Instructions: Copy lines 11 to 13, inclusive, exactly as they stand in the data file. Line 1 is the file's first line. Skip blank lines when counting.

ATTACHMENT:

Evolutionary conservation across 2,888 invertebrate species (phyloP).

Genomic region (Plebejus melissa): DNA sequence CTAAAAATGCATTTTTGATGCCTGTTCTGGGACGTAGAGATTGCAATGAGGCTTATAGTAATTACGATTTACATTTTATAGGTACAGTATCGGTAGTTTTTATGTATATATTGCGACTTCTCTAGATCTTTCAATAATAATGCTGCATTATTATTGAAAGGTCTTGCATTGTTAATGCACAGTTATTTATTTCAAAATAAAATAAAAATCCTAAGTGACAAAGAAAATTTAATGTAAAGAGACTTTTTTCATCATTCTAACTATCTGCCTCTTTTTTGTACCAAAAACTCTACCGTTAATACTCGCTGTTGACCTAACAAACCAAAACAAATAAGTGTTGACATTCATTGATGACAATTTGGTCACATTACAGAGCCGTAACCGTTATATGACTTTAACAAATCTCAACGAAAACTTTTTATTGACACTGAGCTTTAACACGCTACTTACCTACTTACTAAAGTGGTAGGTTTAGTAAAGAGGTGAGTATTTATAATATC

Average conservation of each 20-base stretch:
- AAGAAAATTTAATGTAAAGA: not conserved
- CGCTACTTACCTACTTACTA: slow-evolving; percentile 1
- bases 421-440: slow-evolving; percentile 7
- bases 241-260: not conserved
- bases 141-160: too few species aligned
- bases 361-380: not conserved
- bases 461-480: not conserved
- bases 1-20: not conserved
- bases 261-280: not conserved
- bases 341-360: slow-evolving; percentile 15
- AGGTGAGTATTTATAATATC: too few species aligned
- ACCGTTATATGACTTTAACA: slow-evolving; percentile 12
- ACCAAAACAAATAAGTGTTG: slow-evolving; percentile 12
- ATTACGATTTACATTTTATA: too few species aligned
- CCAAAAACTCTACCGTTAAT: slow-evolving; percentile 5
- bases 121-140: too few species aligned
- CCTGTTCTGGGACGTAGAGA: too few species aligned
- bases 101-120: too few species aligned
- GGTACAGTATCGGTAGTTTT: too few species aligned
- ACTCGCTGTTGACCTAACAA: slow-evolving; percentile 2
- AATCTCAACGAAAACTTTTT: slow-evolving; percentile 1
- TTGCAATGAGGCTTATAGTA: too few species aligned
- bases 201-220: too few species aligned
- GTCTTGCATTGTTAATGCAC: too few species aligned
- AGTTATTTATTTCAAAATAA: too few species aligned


- bases 1-20: not conserved
- bases 261-280: not conserved
- bases 341-360: slow-evolving; percentile 15